Fake Survival Mode

Neil StraussAdvice

In order to survive, we need:






If you’re reading this, I’m guessing that this year, and in the near future, the first four survival needs are not ever going to be a concern.

As for safety, if you live in the United States, your chances of dying due to violence or injury is .07 percent. Though actually, the figure is much lower if you’re not either very old (and prone to falling-related injuries) or addicted to prescription/hard drugs.

What I’m saying is: When it comes to your basic survival needs getting met, you’re doing just fine. You’re reading this blog post. Life is good.

Yet one of the big themes that came up among attendees of the second ever H.A.V.E. last month is that most people go into…fake survival mode.

We treat things that are not actually dangerous as if they are actual threats, and then over-react like our very life is at stake.

For example: Some people fly into a rage when they feel like someone is trying to control them. Others shut down or even storm out of the room when they feel that someone is criticizing or negatively evaluating them. Or if their ego gets poked in some other way.

Most people have a specific button, unique to them, and once it is pressed, the body goes into fight or flight mode. They can even feel their heart rate increase, their muscles tense, their vision narrow, and the rest of the world disappear as if a rattlesnake just appeared in their path.

And these buttons – your buttons – exist because in childhood, almost everything is potentially a survival threat.

We are so dependent as newborns, and so in the moment, that any time a caregiver doesn’t meet our needs, it can feel like the end of our world. Imagine lying on your back in bed, unable to move and hungry. And no matter how much you scream, no one comes.

That is a legitimate survival fear.

Because abandonment as a child does mean death. Abandonment as a healthy adult, however, typically means that someone toxic is out of your life and that’s a good thing.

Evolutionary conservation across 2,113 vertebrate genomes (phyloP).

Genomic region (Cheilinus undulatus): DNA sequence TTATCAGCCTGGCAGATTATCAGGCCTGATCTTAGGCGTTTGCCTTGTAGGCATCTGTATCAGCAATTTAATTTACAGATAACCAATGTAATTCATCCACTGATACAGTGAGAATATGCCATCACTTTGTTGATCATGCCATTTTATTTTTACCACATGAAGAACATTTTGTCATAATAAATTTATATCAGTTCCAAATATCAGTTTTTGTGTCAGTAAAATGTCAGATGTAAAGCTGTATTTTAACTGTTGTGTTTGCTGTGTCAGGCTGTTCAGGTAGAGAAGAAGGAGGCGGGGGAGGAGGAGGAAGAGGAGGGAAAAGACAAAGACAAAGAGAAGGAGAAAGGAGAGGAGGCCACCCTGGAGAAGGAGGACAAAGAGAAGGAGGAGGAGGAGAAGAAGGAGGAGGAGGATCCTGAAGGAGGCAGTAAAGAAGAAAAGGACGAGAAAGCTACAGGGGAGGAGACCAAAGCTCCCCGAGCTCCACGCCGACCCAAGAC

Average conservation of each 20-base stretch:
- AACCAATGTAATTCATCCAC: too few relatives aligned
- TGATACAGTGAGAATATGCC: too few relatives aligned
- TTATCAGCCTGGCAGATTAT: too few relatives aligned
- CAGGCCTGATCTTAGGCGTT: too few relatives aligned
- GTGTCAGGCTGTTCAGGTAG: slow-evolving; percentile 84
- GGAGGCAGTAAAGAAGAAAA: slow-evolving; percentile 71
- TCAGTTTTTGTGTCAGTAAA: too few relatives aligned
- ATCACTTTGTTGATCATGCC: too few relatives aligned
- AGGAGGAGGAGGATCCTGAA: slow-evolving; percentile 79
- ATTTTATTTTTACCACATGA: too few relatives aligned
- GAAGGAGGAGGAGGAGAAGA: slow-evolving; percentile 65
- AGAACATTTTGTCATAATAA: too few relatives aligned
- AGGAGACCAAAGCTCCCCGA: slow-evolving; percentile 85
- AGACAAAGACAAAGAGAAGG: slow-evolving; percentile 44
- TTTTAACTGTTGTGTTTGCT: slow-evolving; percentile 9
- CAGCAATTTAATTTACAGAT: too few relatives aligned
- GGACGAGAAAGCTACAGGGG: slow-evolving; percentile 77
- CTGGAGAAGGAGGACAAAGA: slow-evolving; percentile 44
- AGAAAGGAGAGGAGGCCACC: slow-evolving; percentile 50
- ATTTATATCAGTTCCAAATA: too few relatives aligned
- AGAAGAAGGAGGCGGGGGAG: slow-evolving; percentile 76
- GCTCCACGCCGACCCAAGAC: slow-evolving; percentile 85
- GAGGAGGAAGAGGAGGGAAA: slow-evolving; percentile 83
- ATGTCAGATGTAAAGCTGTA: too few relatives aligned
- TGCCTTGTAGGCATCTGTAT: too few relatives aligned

But some people respond to abandonment like their world is ending…a few even take their own life.

And this is partly because in childhood, our survival responses get wired into our brains, and remain there…even when we become self-sufficient and independent.

And as a result, we treat a lot of things like safety threats that are just actually discomforts. Or experiences of other people expressing their free will, and acting in ways that we can’t manage or control.

The existential psychiatrist Irvin Yalom described our childhood PTSD this way:

Imagine you live in a city in medieval times, and you build a wall around it to protect it from foreign invaders. 

Now imagine that centuries have passed, and the invading tribes are all gone and it’s safe now. 

Yet you still live inside the city with the wall still up.

That is the way most of us go through life, especially in close relationships.

And the only way to get out of this fake survival mode is to correct the lie:

To realize that the things we are most afraid of, whether it’s failure…

or being unloveable…

or not being liked…

or being unmasked as unworthy…

or asking for our needs to get met…

or feeling like we don’t fit in…

or a horde of other things…

will not kill us.

In fact, they probably won’t even harm us.

Meanwhile, our fear and anxiety about them turn them into self-fulfilling prophecies.

The irony is that the most dangerous thing we do with our lives is actually being in fake survival mode. Because when you’re in fake survival mode, you’re not in reality. And when you’re not in reality, you’re not really aware of what’s going on in your life and around you.

It’s a danger to living your authentic life.

It’s a sure way to be on your death bed, realizing that you never got to live.

And if that’s not actually dangerous, it’s at least very tragic.

So I wanted to write and just make sure you all understood this concept. Especially as, in this year of Archimedes Lever, we come up against ourselves, our fears, our buttons.

Stay out of fake survival mode, and the world will seem a lot brighter and full of opportunity, possibility, and interesting people.

And you will like your own company a whole lot more.